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NERC Blog

A Case for Producer Responsibility

In the current system, manufacturers who profit from the sale of their wares have little incentive to make durable products or minimal, easily recycled packaging, or to incorporate recycled feedstock in their packaging. There is a bill in the Massachusetts House of Representatives Ways and Means Committee, H447, An Act Reducing Packaging Waste in the Commonwealth, that assigns a fee to packaging sold in Massachusetts. The fee is based on the product’s recyclability, recycled content, and cost to manage at end of life. It provides an incentive for more lean and thoughtful packaging design, and to create domestic markets for our recyclables. The proceeds provide funding for improved recycling infrastructure development, municipal solid waste relief and public enlightenment.

Food, Culture, and Loss

The world suffered a great loss with the death of Anthony Bourdain earlier this month. Through his television shows, interviews, books, and public speaking engagements, Bourdain provided us with a taste of a wider world. Bourdain spoke of food waste as “an issue that goes fundamentally against my instincts as a longtime working cook and chef, where we were taught from the very beginning that one just does not and cannot and must not waste food." In 2017, he produced WASTED! The Story of Food Waste.

Who Killed Recycling?

The harm to recycling has been inflicted by recycling’s friends, not its enemies. Is recycling dying? No. But to successfully sustain recycling programs and to spring back from the current market mess, we need to become realistic about the problems facing recycling. We need to start setting goals based on real-world analysis, not subjective wishfulness. We need to create a business atmosphere that encourages the development of viable manufacturing facilities that can be substantial recycling markets. Recycling can succeed if we acknowledge its costs, set realistic goals and design our programs to accommodate human behavior. Why not start now?

Make an Impact on World Environment Day 2018

It’s World Environment Day—“a global celebration of nature, a day to reconnect with the places that matter most to you.” It’s a fantastic opportunity to get involved in a cause and do something in your local community to help make a positive impact on our environment. According to organizers, World Environment Day is the UN's “most important day for encouraging worldwide awareness and action for the protection of our environment.”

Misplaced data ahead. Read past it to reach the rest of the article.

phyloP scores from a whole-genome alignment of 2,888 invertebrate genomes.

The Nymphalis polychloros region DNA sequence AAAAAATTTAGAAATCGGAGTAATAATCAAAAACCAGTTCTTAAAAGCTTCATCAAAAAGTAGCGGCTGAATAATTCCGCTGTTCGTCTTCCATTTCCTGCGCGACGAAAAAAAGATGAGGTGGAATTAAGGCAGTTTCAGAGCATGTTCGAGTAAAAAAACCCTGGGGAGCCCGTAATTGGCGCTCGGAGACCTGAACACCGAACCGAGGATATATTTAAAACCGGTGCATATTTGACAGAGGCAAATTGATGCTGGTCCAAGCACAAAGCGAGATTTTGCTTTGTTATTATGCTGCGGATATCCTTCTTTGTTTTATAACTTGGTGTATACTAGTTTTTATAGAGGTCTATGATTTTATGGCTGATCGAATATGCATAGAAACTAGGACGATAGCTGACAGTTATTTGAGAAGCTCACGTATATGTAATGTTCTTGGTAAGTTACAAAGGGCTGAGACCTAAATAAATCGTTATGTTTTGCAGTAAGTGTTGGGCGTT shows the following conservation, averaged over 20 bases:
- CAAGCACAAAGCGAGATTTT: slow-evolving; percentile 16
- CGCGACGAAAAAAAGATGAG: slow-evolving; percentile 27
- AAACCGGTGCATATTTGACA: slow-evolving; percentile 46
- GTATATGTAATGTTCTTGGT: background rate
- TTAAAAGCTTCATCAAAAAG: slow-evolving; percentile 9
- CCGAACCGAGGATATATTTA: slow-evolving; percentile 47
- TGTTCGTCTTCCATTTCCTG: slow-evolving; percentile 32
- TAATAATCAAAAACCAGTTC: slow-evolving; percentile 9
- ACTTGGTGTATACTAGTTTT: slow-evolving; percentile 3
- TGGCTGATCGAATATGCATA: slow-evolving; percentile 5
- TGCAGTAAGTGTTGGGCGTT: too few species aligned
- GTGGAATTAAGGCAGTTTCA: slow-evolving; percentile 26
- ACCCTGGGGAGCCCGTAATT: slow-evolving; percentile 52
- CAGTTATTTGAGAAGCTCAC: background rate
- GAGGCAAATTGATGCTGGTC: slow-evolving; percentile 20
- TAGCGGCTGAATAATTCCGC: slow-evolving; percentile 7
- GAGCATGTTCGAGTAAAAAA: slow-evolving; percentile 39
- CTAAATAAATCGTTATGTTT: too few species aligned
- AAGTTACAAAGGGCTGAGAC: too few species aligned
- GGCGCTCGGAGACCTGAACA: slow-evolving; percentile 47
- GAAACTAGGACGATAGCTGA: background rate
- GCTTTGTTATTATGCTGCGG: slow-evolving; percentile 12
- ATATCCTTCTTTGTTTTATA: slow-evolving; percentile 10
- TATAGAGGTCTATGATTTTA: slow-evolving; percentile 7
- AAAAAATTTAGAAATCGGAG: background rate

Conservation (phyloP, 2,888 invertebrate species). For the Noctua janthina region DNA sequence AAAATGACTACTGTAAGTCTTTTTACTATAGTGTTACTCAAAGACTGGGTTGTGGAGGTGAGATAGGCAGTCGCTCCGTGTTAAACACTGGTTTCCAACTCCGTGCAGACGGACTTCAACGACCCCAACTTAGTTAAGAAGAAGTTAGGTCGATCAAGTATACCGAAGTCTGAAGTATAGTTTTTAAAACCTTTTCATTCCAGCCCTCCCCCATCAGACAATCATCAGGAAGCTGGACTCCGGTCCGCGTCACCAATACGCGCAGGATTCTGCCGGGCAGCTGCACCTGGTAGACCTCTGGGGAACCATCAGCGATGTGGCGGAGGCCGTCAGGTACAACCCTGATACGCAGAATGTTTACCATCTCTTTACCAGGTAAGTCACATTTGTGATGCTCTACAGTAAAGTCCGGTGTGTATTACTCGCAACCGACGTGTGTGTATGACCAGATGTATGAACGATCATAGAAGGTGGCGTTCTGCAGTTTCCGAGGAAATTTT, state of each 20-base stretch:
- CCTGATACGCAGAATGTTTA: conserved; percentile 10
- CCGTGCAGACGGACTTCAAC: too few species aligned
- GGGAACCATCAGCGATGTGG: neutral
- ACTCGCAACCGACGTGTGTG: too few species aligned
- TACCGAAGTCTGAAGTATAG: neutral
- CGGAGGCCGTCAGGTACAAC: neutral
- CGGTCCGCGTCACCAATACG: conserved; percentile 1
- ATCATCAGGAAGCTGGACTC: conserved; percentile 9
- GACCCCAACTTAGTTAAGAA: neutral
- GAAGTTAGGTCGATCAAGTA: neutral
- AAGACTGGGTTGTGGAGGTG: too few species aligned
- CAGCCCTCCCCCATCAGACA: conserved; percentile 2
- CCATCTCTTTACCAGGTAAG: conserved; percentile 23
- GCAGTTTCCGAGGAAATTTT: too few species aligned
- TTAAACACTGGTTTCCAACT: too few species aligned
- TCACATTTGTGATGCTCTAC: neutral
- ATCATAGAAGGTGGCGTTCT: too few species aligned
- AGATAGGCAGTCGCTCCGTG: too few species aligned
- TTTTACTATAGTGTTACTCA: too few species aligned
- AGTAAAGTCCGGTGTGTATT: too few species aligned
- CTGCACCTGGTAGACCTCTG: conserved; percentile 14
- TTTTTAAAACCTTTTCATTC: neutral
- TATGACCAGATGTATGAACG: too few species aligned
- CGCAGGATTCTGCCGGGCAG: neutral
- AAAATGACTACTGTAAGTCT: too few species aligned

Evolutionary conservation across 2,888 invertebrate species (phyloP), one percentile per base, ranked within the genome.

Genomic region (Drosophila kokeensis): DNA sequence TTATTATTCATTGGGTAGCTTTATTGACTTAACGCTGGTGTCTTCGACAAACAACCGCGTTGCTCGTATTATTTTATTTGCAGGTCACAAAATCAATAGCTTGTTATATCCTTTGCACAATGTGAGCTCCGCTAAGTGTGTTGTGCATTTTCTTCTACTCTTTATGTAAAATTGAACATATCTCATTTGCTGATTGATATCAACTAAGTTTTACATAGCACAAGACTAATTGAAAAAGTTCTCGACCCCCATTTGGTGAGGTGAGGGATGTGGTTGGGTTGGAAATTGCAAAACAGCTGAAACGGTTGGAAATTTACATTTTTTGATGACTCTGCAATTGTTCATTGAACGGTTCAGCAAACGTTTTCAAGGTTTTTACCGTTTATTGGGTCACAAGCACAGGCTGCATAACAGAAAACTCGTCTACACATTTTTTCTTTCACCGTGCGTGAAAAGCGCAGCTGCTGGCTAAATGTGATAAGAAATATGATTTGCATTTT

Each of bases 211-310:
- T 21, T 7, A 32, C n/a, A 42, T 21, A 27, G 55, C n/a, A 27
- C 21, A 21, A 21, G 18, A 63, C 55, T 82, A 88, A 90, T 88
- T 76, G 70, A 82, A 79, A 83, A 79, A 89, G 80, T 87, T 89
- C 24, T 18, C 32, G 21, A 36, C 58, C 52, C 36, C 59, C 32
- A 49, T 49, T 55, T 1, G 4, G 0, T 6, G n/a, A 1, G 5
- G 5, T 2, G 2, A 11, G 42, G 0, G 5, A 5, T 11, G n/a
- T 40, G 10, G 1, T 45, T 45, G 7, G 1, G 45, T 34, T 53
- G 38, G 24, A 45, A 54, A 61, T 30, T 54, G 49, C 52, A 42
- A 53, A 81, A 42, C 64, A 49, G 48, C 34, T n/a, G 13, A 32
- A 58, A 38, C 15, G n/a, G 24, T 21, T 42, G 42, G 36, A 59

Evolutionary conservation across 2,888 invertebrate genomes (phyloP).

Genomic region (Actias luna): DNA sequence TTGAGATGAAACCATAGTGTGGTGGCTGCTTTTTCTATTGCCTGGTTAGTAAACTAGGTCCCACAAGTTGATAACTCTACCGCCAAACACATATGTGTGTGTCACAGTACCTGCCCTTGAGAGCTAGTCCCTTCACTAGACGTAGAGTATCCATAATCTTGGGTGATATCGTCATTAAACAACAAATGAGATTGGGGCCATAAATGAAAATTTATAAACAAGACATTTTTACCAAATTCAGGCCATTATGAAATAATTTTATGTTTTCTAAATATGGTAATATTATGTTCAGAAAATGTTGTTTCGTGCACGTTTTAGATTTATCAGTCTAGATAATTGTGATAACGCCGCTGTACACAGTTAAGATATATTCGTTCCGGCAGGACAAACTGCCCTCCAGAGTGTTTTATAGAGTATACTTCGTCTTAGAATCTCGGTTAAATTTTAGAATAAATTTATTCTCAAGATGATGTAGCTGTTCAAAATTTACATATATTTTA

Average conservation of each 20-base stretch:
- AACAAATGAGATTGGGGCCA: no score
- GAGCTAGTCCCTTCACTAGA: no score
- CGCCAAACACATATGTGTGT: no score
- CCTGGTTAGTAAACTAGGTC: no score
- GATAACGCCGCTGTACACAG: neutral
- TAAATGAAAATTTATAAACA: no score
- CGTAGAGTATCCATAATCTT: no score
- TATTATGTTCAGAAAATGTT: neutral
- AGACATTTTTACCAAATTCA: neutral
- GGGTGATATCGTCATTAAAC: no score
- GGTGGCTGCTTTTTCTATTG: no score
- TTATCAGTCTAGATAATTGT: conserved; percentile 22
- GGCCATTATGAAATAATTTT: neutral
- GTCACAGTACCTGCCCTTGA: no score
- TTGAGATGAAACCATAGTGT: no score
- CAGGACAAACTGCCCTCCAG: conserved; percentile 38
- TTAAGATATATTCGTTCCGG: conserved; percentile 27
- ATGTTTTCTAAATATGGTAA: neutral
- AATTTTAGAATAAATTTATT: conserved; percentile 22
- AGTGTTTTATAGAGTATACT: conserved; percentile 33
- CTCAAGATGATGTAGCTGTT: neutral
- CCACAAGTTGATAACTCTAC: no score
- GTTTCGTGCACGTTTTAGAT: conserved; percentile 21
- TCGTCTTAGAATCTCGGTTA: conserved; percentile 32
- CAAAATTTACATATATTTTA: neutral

Student Art as Message

“Our creative projects communicate a vital and urgent environmental truth: We need to sustain the planet that sustains all our lives now and for our future generations.”

Zoos, Aquariums, and Eco-Friendly Waste Management Programs

NERC Supporting Member Solus Group blogs on composting and other sustainability measures being embraced by leading zoos in the United States.

The Dangers of “Wishcycling”

As the impacts of China’s new import policies to reduce trash in the recyclables begin to impact our collection programs, you may be seeing a lot more articles about the health of recycling, both locally and across the globe. In many cases, these articles are communicating the same basic information: • Recycling contamination – or the percentage of trash mixed with recyclables – has increased and it’s jeopardizing the global recycling industry • Going forward, China will not purchase recyclables if there is just a fraction of trash mixed with the items • As a result, we all must focus our efforts on recycling the right items the right way

A Diversion Model for Rural America

As a part of its environmental sustainability efforts, West Nottingham Academy in Maryland has developed a partnership with Kilby Farm and Creamery. Kilby Farm serves as an outdoor classroom for WNA students and provides internship opportunities for students. The Farm also has a methane digester for processing manure from its 600-cow dairy operation. Last year, Kilby Farm started accepting all of the food waste and soiled napkins from the WNA Dining Services to feed into their methane digester. Students designed the food scrap collection program, developed promotion (with assistance from Kilby Farm), and provided training and ongoing monitoring of the food scrap collection. Once per week the ollected food scraps are transported by school staff and students to be tipped into the digester. Ultimately, the students involved with the school’s sustainability efforts are hoping to promote its Kilby Farm partnership as a model for food waste diversion for other rural and agricultural communities. NERC is working with the school through its USDA funded "Implementing Food Waste, Organics, and Manure Management in Rural Maryland Communities".

Worm Farming in NYS

The BioSoil Farm produces worm castings, potting soil and liquid nutrients at their facility in Glenville, New York. The workforce producing these products? One hundred and fifty thousand Night Crawlers living in low-rise bins on the farm. In communities of around 10,000 per bin, the worms are fed organic waste grain and compost from a farm in Vermont to create microbe rich castings.

Novel Networking at NERC’s Spring Workshop

An unexpected visitor arrives, seeking the knowledge of NERC Spring Workshop attendees. Afterward, both visitor and attendees praise the serendipity of the meeting.